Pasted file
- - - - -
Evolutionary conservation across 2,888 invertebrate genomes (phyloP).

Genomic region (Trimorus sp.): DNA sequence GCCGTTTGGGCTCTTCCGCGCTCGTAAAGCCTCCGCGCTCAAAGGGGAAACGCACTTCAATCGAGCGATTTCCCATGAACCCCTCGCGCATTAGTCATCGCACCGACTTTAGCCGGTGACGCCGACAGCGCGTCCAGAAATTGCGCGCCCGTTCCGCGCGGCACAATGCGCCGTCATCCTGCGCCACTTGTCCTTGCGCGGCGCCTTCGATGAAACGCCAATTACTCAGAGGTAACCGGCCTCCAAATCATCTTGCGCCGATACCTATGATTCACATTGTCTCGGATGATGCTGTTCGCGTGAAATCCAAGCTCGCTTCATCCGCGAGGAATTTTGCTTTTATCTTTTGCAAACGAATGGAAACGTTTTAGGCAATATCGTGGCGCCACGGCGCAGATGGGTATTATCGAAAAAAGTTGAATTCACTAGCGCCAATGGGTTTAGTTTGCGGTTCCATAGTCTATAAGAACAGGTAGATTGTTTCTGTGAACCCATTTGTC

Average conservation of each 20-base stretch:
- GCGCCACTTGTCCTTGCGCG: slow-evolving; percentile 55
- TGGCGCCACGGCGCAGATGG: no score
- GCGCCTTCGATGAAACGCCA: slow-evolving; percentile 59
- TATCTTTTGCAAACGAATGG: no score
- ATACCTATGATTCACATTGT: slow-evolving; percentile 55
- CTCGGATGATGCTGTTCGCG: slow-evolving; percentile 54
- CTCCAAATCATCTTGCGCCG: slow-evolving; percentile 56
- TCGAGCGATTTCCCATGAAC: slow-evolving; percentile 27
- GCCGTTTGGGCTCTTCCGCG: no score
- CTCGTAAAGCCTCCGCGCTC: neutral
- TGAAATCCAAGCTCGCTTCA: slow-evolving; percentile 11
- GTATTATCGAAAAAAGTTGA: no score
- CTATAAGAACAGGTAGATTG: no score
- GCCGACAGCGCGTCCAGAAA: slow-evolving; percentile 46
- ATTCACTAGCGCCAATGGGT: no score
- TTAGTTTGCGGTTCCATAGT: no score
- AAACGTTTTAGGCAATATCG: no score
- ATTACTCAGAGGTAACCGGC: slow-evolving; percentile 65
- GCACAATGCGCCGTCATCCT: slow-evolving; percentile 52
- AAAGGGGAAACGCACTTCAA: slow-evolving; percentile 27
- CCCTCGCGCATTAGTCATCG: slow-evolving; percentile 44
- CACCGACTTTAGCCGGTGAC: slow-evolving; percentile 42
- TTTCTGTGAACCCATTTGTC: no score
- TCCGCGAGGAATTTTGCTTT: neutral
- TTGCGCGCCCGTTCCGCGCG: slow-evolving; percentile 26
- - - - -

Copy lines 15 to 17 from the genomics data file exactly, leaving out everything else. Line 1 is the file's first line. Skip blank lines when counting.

- GTATTATCGAAAAAAGTTGA: no score
- CTATAAGAACAGGTAGATTG: no score
- GCCGACAGCGCGTCCAGAAA: slow-evolving; percentile 46